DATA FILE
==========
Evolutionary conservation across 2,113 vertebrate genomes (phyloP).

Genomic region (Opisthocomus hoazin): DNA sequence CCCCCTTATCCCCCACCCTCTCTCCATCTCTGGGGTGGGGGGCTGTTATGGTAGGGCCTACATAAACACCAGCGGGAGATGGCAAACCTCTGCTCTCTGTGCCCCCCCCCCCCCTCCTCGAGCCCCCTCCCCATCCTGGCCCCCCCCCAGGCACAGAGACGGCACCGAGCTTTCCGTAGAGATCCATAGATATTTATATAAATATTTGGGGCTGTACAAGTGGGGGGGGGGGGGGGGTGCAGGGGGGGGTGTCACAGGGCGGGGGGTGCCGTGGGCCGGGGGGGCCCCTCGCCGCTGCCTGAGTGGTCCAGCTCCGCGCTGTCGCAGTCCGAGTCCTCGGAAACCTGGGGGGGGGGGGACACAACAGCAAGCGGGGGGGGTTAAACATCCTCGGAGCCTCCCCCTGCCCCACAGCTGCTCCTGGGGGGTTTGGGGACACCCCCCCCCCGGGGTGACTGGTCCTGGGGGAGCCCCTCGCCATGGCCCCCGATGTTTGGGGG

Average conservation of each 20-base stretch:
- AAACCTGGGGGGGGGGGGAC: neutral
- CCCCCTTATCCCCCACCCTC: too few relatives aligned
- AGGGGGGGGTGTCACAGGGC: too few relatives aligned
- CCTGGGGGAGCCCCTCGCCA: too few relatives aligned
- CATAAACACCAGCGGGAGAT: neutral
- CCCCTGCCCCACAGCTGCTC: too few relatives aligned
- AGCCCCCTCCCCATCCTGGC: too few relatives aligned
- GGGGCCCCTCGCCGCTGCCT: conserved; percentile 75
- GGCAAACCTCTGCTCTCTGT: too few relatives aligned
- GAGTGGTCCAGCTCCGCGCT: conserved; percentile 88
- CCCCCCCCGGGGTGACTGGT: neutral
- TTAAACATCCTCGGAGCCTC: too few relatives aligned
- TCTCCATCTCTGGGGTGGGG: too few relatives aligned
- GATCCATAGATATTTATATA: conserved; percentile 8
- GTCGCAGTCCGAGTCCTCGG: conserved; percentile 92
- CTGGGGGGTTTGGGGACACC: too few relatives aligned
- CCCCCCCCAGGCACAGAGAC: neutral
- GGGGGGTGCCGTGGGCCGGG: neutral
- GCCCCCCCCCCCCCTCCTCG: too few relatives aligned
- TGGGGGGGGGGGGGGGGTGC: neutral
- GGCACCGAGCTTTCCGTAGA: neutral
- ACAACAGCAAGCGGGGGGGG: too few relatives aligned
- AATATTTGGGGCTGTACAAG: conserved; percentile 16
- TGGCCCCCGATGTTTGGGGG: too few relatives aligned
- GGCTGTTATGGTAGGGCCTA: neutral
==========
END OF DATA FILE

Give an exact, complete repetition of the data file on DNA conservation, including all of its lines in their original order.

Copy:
Evolutionary conservation across 2,113 vertebrate genomes (phyloP).

Genomic region (Opisthocomus hoazin): DNA sequence CCCCCTTATCCCCCACCCTCTCTCCATCTCTGGGGTGGGGGGCTGTTATGGTAGGGCCTACATAAACACCAGCGGGAGATGGCAAACCTCTGCTCTCTGTGCCCCCCCCCCCCCTCCTCGAGCCCCCTCCCCATCCTGGCCCCCCCCCAGGCACAGAGACGGCACCGAGCTTTCCGTAGAGATCCATAGATATTTATATAAATATTTGGGGCTGTACAAGTGGGGGGGGGGGGGGGGTGCAGGGGGGGGTGTCACAGGGCGGGGGGTGCCGTGGGCCGGGGGGGCCCCTCGCCGCTGCCTGAGTGGTCCAGCTCCGCGCTGTCGCAGTCCGAGTCCTCGGAAACCTGGGGGGGGGGGGACACAACAGCAAGCGGGGGGGGTTAAACATCCTCGGAGCCTCCCCCTGCCCCACAGCTGCTCCTGGGGGGTTTGGGGACACCCCCCCCCCGGGGTGACTGGTCCTGGGGGAGCCCCTCGCCATGGCCCCCGATGTTTGGGGG

Average conservation of each 20-base stretch:
- AAACCTGGGGGGGGGGGGAC: neutral
- CCCCCTTATCCCCCACCCTC: too few relatives aligned
- AGGGGGGGGTGTCACAGGGC: too few relatives aligned
- CCTGGGGGAGCCCCTCGCCA: too few relatives aligned
- CATAAACACCAGCGGGAGAT: neutral
- CCCCTGCCCCACAGCTGCTC: too few relatives aligned
- AGCCCCCTCCCCATCCTGGC: too few relatives aligned
- GGGGCCCCTCGCCGCTGCCT: conserved; percentile 75
- GGCAAACCTCTGCTCTCTGT: too few relatives aligned
- GAGTGGTCCAGCTCCGCGCT: conserved; percentile 88
- CCCCCCCCGGGGTGACTGGT: neutral
- TTAAACATCCTCGGAGCCTC: too few relatives aligned
- TCTCCATCTCTGGGGTGGGG: too few relatives aligned
- GATCCATAGATATTTATATA: conserved; percentile 8
- GTCGCAGTCCGAGTCCTCGG: conserved; percentile 92
- CTGGGGGGTTTGGGGACACC: too few relatives aligned
- CCCCCCCCAGGCACAGAGAC: neutral
- GGGGGGTGCCGTGGGCCGGG: neutral
- GCCCCCCCCCCCCCTCCTCG: too few relatives aligned
- TGGGGGGGGGGGGGGGGTGC: neutral
- GGCACCGAGCTTTCCGTAGA: neutral
- ACAACAGCAAGCGGGGGGGG: too few relatives aligned
- AATATTTGGGGCTGTACAAG: conserved; percentile 16
- TGGCCCCCGATGTTTGGGGG: too few relatives aligned
- GGCTGTTATGGTAGGGCCTA: neutral